# Negation of a statement in two different ways. Which one is correct?

What is the negation of the following statement?

All triangles are not equilateral.

Should it be : There exists a triangle which is equilateral?

Or is it

All triangles are equilateral?

I think the former is correct. But I have seen the latter as the correct answer in two different books.

• @KaviRamaMurthy I think you might have misread; the negation is "There exists a triangle which is equilateral". (switch all the quantifiers) Commented Jun 16, 2021 at 8:49
• the latter "all triangles are equilateral" cannot be the negation as both this and the original statement are clearly false and it is not possible for a statement and its negation to both be false. Commented Jun 16, 2021 at 8:55
• @KaviRamaMurthy I don't think this is the case. But even if the statement was "not all triangles are equilateral" then the negation would trivially be "all triangles are equilateral" Commented Jun 16, 2021 at 8:58
• @Kavi Rama Murthy I apologise if the question was not up to your standards. But like I said, I have seen this exact question in a number of books and simply wanted to clear my doubt. Commented Jun 16, 2021 at 9:01
• I think that the sentence is ambiguous. Can be read as "All triangles are not-equilateral", meaning that no triangle is equilateral. But also "Not all triangles are equilateral". Before the question can be answered, this must be clarified.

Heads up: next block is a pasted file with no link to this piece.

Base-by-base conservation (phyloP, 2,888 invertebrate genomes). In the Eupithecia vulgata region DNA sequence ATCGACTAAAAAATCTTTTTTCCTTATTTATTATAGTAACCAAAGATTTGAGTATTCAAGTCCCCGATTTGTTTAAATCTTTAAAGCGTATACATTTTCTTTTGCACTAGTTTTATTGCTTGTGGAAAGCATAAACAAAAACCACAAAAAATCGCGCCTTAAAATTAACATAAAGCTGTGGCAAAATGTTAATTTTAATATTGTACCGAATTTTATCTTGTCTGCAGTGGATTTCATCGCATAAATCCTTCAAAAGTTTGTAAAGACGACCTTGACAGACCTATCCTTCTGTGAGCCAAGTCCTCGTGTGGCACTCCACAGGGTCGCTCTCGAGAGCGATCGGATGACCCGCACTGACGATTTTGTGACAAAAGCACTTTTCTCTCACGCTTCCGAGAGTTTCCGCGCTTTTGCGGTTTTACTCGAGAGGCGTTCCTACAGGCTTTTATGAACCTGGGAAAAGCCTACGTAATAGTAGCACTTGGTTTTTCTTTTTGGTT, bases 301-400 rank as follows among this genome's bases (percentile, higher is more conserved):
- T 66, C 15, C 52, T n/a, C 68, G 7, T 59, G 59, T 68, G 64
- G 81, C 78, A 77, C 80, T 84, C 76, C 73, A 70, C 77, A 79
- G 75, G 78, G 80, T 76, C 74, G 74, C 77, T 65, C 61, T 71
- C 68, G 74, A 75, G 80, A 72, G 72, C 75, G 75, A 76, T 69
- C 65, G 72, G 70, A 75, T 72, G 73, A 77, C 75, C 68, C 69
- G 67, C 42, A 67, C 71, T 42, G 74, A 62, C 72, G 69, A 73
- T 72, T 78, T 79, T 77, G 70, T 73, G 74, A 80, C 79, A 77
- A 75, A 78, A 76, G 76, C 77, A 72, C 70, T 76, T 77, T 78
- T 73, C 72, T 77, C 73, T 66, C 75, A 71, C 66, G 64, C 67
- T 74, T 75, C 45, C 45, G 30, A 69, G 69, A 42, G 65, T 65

– user65203
Commented Jun 16, 2021 at 9:23

I'm not a native speaker, so a comment from one (better with some degree in English language studies) would come handy, but I think that the original statement has only one reading.

Being equilateral is a property of a single triangle. All X are not P means that for all $$x\in X$$ it holds that $$x$$ does not have property $$P$$. That is, if $$\mathcal P$$ is a collection of all equilateral objects and $$\mathcal T$$ is a collection of triangles, the original statement formalizes as $$\forall t\in \mathcal T:t\notin \mathcal P$$. I think from that point it should be clear that its only negation is $$\exists t\in\mathcal T:t\in \mathcal P$$, as you thought yourself.

• Native speakers (and I am one) do say things like "All A are not B", but they shouldn't, because it is ambiguous. Often the meaning is clear from the context, but not always. Commented Jun 16, 2021 at 9:50

It is impossible to say, because the statement "All triangles are not equilateral" is ambiguous. It can mean either "No triangles are equilateral" or "Not all triangles are equilateral". You should never say in English "All A are not B".

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– Pedro
Commented Jun 17, 2021 at 13:01

What does the original statement mean?

Does it mean "For every triangle, it is true that it is not equilateral" or does it mean "It is not true that every triangle is equilateral"?

The negation of the first statement is "There exists a triangle which is equilateral".

The negation of the second statement is "Every triangle is equilateral".

Because the original statement is unclear, an exact answer to your question is impossible.